11. deltaKshatriya

    The Han Solo Movie and the Star Wars Franchise's Direction

    Ok, I'll take a crack at this: I'm not sure Kylo Ren qualifies as the strongest badass in the Jedi galaxy in Episode 7. It's not the impression I got, unless I missed something somewhere. Kylo Ren was wounded pretty badly before that fight started. Certainly Rey seems to some 'innate talent', which I've thought just meant that she's particularly strong with the Force. That and lightsaber battle doesn't seem too different from using the stick that she had before, with which she seems fairly proficient in. It seems no more odd to me than the fact that Luke Skywalker, a farm boy from a backwater in Episode 4 is able to pilot a combat starfighter in a pitched space dogfight without any actual prior experience either. I'm not trying to knock Episode 4 with this example, but there are lots of examples of this sort of stuff in the previous movies. "It's over Anakin, I have the high ground." As much as I do think Episode 3 is not a bad movie, this part was far from consistent. A pitched lightsaber battle ensues without any clear victor, but Obi Wan gets onto a slightly elevated mound of ground and that's enough to defeat Anakin? Sure we can fill it in as arrogance, but that seems lazy and more of an excuse to end the battle than anything else. Let's not forget that we have no idea why Yoda is unable to kill Palpatine. It's extremely unclear, more so than the above example and it's an even worse excuse to end the battle. I'm gonna refer you to the above point: Kylo Ren was already wounded going into that fight. I think we have two really different perceptions here: I'm not sure where you got the idea that Kylo Ren is portrayed as extremely powerful. He's certainly got more training in the force than Rey does I'll give you that, but I never got the perception that he was a 'badass super powerful Sith'. I've already made some points on this as well anyways. In that regards, Snoke can easily overwhelm the relatively untrained Rey. Even if we assume that Ren is extremely powerful, Snoke is generally shown as more powerful than Ren. Snoke has already fooled Rey once earlier in the movie, so continuing to do so doesn't seem that difficult. How did Ren beat Snoke? I'm not sure beat is the right term here. He basically fooled Snoke and took advantage of arrogance on Snoke's part. I can see that working. And here's another fundamental difference in my perception of Star Wars: I've never thought Star Wars had very strong internal logic. The movies themselves didn't I thought. The Expanded Universe tried to impose some on top of that, but the EU is now a moot point anyways since Disney effectively threw out the EU pretty quickly. One other thing I do want to state is that we do still have one more movie. Yea that may sound weak, but I think there's still quite a bit that can happen in another film. That and we already have some pretty fundamental differences of opinion already.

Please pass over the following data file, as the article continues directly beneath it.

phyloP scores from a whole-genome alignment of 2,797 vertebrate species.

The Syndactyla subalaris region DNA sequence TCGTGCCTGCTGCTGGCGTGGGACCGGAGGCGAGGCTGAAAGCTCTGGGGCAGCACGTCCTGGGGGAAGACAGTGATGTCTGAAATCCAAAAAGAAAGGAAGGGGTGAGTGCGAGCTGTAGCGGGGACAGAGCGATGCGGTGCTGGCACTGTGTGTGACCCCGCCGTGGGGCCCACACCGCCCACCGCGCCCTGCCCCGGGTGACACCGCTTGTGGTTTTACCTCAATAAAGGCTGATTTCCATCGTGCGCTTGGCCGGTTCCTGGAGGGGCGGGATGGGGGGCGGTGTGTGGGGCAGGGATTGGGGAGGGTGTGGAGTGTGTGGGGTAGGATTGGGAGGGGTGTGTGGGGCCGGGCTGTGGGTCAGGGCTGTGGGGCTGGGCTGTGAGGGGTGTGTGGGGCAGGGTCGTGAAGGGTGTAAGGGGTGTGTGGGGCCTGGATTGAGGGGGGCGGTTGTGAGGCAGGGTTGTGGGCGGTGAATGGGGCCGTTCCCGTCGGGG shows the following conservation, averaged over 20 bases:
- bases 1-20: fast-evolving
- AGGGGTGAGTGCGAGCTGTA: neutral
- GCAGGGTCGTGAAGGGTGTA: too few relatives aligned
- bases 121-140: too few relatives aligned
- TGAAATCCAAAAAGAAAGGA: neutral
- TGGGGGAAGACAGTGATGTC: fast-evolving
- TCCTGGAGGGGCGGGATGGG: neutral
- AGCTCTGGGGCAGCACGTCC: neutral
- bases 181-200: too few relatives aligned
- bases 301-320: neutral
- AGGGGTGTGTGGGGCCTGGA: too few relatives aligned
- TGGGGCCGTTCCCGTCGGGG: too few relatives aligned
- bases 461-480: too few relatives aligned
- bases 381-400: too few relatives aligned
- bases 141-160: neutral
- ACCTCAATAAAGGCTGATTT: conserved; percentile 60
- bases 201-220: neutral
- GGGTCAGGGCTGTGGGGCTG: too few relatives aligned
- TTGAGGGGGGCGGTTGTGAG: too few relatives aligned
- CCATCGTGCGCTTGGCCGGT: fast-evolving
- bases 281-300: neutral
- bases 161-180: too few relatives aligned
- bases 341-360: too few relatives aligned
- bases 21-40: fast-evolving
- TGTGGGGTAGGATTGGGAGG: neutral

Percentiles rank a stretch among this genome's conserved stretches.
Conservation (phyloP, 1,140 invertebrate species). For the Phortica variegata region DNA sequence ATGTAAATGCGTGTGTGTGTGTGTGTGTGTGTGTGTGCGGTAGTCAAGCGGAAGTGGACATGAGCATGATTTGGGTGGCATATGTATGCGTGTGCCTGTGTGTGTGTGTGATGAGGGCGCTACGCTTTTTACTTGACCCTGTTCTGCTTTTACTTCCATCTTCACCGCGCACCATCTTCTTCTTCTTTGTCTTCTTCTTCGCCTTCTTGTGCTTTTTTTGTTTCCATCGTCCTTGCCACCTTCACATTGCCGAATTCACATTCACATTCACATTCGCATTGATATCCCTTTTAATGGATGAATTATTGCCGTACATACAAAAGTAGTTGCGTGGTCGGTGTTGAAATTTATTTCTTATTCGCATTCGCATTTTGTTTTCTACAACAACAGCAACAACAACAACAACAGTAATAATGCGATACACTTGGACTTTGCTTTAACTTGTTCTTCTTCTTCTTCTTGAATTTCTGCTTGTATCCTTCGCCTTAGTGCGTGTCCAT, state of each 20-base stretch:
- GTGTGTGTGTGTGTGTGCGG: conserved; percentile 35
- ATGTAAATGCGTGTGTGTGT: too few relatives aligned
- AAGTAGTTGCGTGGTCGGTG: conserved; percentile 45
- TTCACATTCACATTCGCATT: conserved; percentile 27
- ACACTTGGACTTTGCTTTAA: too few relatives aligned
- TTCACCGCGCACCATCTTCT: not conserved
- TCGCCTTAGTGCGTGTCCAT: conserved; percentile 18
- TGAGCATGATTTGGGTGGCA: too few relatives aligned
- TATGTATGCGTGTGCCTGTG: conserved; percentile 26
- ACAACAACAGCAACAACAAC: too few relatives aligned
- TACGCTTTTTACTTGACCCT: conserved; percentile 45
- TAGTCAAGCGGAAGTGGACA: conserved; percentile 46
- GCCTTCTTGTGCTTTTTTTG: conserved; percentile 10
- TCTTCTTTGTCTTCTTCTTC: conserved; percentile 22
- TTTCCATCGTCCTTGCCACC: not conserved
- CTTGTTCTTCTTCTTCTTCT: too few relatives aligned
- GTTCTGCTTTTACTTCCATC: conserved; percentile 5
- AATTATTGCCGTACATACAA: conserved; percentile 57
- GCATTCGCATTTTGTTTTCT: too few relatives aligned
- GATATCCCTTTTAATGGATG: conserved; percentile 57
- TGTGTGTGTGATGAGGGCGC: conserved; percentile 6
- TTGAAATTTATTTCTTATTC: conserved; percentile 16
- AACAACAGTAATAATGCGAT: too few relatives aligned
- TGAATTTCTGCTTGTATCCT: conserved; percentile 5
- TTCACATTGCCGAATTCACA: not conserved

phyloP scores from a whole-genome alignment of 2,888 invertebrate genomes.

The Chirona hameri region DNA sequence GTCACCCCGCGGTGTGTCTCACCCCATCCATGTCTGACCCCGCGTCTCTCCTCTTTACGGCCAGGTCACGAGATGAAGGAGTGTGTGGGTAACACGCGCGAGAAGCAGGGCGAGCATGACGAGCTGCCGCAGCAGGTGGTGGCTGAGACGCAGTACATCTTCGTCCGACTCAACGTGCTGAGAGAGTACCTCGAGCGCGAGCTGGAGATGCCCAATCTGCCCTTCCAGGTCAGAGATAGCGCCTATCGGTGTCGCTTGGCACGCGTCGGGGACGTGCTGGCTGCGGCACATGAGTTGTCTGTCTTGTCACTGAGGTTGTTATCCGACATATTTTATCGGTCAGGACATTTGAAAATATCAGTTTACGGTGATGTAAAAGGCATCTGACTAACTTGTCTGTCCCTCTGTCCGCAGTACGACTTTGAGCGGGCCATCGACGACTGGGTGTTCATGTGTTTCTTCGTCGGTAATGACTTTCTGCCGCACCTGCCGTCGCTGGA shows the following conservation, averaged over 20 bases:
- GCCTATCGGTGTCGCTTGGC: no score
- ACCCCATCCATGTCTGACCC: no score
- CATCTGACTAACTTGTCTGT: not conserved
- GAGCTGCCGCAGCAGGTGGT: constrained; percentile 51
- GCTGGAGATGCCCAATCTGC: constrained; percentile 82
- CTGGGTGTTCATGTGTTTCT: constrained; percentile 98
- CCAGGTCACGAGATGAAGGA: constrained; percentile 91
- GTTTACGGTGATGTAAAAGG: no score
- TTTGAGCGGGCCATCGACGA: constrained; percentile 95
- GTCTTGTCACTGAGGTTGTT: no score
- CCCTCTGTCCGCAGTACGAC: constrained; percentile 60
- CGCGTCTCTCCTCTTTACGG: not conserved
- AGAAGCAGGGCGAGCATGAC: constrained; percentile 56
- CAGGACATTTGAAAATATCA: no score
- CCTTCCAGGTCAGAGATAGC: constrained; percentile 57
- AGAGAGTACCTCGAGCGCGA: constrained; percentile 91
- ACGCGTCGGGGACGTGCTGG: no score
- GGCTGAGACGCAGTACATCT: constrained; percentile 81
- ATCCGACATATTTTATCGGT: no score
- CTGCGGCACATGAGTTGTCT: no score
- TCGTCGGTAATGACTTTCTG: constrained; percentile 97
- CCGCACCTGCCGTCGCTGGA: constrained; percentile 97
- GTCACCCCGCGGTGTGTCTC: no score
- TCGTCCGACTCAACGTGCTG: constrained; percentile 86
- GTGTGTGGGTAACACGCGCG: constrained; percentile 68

12. deltaKshatriya

    The Han Solo Movie and the Star Wars Franchise's Direction

    That reveal made me think that they're setting up for an Obi Wan Kenobi movie. That was a genuinely cool part of the movie though. Donald Glover was amazing. He definitely did carry the movie a lot more than the guy who played Solo did. This seems to be the most pointed out aspect: a Han Solo movie never made much sense. His background didn't really matter that much. He was a smuggler in the original trilogy. That's all that mattered. Contrasted with something like a Boba Fett movie (or even a Jango Fett movie for that matter), and there's a ton to be explored there, especially given his background after Mace Windu decapitated his dad. That being said though, it's still somewhat surprising, since I actually thought it was a fun film. Yes, according to this, there's at least two new trilogies in the work, and that 5 year break looks unlikely. There's a lot they could potentially explore, and I'm curious to see which routes they take. Star Wars, unlike MCU, is way bigger in terms of its universe. If they can make genuinely good stuff, I say go for it. Of course, it may lead to franchise fatigue. Episode 7 was fun in my opinion, but played it relatively safe. It went for a familiar set up to the first Star Wars movie. Episode 8 is where I thought that they finally decided to take some risks, of which admittedly, not all of them paid off, but much of it did. As @ChaosEngine said, it had its flaws, but it tried a lot of new things. I'm very curious what you mean by this. What do you mean by lack of continuity and lazy production? And I think that this is the major difference between me and many others who 'grew up' with Star Wars. I technically grew up with Star Wars, but those were the prequels when they came out. To me, the perceived flaws of the new movies are not so different from those the original trilogy if I tried to get really nitpicky. I absolutely hated the prequels, except for Episode 3. Episode 3 was a good movie that would've been great if Episodes 1 and 2 weren't such a mess. At minimum I thought that the new trilogy seemed far better than the prequels, except maybe Episode 3. On the contrary, I thought that killing off Snoke served to build Kylo Ren as a potentially irredeemable character. I thought it sets up a potentially great Episode 9. That and I never really saw Snoke as much more different than the Emperor in the original trilogy, in the sense that he wasn't particularly central to the plot. We knew next to nothing about the Emperor as well in the Original trilogy. Again, I should reiterate, that while I did certainly like watching the original trilogy, I don't have nearly as strong a connection with it as many who grew up with it do. That and from my perspective, the original trilogy isn't THAT amazing as it may be for others.